Logo Text

Pensions headache ‘likely to get worse’

April 2012

March 02 2012,
by Stewart Hood -(Arcadia Financial Solutions)

A PLYMOUTH financial adviser has raised concerns about how the UK will pay for it’s ageing population as new figures show the numbers saving into a personal pension have hit a record low. The Office for National Statistics (ONS) has revealed the proportion of UK employees enrolled in workplace pension schemes has fallen below 50 per cent for the first time since records began in 1997.

The figures also highlight the gulf between public and private sector workers. While 48 per cent of workers are now saving into a workplace pension scheme,  down from 55 per cent in 1997 – just a third of private sector workers are part of a company scheme, compared to 83 per cent of public sector employees.

The numbers are likely to be a concern for the Government and the comments of Stewart Hood, director of the Plymouth office of Arcadia Financial Solutions, show ministers are right to be worried.

Mr Hood describes private sector pension take-up as having undergone a “seismic shift” and predicts the pension “headache” will only get worse. “The headache of how the UK is to pay for its ageing population is growing rapidly,” he said. “Public sector pensions have held up in terms of numbers but there has been a seismic shift in the private sector.  This is caused by three main reasons: economic hardship, reduction in the number of final salary schemes, and a lack of confidence in financial products”.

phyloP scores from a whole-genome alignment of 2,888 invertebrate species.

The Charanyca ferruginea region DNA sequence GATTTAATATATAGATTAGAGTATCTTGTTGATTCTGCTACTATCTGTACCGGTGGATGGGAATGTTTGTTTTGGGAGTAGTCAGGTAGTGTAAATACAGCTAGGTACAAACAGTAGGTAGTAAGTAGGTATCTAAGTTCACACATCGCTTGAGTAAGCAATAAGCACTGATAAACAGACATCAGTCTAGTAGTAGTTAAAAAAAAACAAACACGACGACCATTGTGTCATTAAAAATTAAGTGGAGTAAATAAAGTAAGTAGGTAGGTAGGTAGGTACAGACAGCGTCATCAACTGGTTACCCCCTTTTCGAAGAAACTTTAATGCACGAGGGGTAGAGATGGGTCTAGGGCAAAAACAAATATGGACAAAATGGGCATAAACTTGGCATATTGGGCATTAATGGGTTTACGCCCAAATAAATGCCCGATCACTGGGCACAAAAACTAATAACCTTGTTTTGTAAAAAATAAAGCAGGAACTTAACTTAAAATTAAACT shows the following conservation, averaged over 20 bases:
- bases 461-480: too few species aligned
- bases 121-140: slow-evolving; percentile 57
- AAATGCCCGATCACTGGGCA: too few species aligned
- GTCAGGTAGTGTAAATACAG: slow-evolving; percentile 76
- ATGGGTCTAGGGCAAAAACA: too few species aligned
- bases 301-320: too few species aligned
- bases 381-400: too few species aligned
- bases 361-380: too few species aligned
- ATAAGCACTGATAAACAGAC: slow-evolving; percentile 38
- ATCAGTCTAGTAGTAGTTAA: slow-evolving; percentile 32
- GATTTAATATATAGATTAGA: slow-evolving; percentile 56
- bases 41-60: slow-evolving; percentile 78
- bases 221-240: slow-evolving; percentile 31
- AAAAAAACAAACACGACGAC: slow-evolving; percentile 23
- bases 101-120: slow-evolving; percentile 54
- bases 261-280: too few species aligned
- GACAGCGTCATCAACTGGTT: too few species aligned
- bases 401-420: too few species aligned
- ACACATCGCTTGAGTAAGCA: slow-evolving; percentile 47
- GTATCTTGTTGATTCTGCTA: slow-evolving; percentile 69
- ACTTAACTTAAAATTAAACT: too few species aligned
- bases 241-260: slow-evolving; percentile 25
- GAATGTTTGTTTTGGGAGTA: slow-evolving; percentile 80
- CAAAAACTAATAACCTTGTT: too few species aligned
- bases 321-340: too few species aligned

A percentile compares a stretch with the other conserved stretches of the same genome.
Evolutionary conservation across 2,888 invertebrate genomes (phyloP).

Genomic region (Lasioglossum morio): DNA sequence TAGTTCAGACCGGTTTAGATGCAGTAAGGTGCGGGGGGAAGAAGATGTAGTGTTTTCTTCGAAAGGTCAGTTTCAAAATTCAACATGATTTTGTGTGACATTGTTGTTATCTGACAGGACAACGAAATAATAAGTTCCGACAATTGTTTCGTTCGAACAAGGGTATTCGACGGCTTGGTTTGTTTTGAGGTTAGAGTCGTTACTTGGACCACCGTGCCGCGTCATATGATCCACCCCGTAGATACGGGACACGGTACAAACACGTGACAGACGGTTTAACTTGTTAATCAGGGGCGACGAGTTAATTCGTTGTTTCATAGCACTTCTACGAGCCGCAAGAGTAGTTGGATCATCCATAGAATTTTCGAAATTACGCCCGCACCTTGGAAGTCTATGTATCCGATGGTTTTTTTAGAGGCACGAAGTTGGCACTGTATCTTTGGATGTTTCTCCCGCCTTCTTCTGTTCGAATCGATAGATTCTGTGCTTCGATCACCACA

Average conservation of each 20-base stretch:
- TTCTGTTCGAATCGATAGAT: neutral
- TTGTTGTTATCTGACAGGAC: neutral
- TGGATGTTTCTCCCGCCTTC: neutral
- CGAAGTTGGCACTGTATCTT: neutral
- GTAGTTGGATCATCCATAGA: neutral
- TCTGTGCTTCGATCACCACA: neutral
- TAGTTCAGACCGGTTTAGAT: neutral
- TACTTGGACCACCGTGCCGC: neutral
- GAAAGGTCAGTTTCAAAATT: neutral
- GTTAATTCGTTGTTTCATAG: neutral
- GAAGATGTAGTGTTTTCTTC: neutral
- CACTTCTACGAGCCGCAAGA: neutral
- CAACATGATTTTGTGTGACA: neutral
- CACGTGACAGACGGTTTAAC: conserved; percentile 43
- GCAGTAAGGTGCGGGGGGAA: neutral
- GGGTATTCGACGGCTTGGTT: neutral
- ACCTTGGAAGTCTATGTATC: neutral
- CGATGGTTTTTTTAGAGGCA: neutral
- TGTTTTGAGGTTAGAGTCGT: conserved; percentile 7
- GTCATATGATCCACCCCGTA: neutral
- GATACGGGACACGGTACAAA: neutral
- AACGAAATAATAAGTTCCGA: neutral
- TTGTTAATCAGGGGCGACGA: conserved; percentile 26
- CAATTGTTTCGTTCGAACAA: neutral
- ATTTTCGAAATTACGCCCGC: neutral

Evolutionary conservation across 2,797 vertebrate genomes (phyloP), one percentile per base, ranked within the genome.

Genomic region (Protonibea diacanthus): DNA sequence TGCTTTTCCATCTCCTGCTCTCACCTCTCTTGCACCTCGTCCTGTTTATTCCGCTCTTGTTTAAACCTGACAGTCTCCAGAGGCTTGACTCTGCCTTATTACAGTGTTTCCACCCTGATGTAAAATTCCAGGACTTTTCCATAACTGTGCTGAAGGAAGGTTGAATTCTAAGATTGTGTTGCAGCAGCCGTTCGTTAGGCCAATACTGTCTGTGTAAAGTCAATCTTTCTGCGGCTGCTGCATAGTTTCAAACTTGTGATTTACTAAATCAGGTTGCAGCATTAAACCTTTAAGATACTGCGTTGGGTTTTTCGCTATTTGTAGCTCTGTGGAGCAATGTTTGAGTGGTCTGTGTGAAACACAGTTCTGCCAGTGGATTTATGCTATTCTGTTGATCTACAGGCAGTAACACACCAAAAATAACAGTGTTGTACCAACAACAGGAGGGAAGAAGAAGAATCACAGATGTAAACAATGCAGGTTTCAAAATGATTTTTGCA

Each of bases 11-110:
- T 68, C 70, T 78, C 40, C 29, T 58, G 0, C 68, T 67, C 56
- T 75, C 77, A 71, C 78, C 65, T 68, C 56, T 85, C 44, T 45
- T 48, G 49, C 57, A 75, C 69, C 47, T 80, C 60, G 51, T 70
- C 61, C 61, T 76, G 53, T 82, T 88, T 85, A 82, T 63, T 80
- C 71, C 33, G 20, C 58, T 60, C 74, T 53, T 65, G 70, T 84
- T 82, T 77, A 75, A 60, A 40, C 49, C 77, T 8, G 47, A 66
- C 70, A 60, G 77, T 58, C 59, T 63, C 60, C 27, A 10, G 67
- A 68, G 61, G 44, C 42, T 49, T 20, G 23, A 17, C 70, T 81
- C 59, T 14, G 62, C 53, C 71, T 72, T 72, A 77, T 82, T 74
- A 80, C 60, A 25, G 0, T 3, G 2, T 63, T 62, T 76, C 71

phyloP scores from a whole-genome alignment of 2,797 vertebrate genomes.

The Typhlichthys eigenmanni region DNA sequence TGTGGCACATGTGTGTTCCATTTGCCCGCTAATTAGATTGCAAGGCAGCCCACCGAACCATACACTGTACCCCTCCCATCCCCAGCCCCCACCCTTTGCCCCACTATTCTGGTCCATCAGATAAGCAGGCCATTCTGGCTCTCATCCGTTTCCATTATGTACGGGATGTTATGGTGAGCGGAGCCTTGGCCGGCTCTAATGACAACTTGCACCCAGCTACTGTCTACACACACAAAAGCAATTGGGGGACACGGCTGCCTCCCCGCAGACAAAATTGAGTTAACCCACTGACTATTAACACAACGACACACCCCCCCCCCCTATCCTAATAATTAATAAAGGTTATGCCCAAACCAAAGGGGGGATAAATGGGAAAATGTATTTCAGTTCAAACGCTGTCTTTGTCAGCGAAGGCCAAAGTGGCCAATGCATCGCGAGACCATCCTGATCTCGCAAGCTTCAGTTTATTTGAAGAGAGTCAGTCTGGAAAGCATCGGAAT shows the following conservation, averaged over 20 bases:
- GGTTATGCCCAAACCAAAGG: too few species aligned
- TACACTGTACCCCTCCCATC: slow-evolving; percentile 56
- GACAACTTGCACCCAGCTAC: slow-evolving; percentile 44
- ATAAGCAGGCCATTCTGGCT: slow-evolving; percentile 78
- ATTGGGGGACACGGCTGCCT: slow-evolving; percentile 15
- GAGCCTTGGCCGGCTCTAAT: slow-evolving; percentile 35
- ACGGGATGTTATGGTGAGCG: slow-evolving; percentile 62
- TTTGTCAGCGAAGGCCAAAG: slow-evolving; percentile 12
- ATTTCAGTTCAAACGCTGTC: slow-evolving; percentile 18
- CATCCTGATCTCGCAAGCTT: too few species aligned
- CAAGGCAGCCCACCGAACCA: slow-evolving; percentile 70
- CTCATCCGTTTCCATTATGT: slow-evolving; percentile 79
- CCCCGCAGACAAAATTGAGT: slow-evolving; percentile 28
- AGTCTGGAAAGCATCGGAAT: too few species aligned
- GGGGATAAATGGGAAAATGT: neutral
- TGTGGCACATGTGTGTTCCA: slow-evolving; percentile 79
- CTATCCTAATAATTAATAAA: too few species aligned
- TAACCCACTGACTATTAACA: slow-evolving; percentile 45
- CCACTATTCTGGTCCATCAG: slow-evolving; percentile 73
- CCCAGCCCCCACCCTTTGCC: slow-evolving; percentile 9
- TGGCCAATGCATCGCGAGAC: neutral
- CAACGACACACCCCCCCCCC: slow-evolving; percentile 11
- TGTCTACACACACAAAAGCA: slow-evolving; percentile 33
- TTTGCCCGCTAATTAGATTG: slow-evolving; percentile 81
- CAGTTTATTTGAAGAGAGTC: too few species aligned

Mr Hood, a chartered financial planner, said the Government is responding by bringing in compulsory enrolment of workers, but feels this has been “watered down”. Under the Government’s plan all workers aged 22 and older will be automatically enrolled into a retirement savings plan offered by their employer from October this year. Ministers hope this will create nine million new savers, although it has been predicted that up to three million employees will opt out immediately.

Under this auto-enrolment scheme, companies must pay a minimum of one per cent of every employee’s salary into a pension, rising to three per cent by 2017. Workers must pay a portion of their salary too, phased in over five years, starting at one per cent and rising to four per cent by 2017. The Government will offer a further one per cent in tax relief.

However Mr Hood said: “This legislation was watered down in the recent Autumn Statement with smaller employers likely to be exempt from the legislation. As it stands at the moment, there is therefore likely to be a tripartite system in respect of pension contributions – public sector, large employers and small employees”.

So we have a system where life expectancy is rising year-on-year, pension contributions similarly declining year-on-year and a lack of appetite to address the problem. “The headache can only get worse”.

By: Stewart Hood

Leave a Comment

Previous post:

Next post: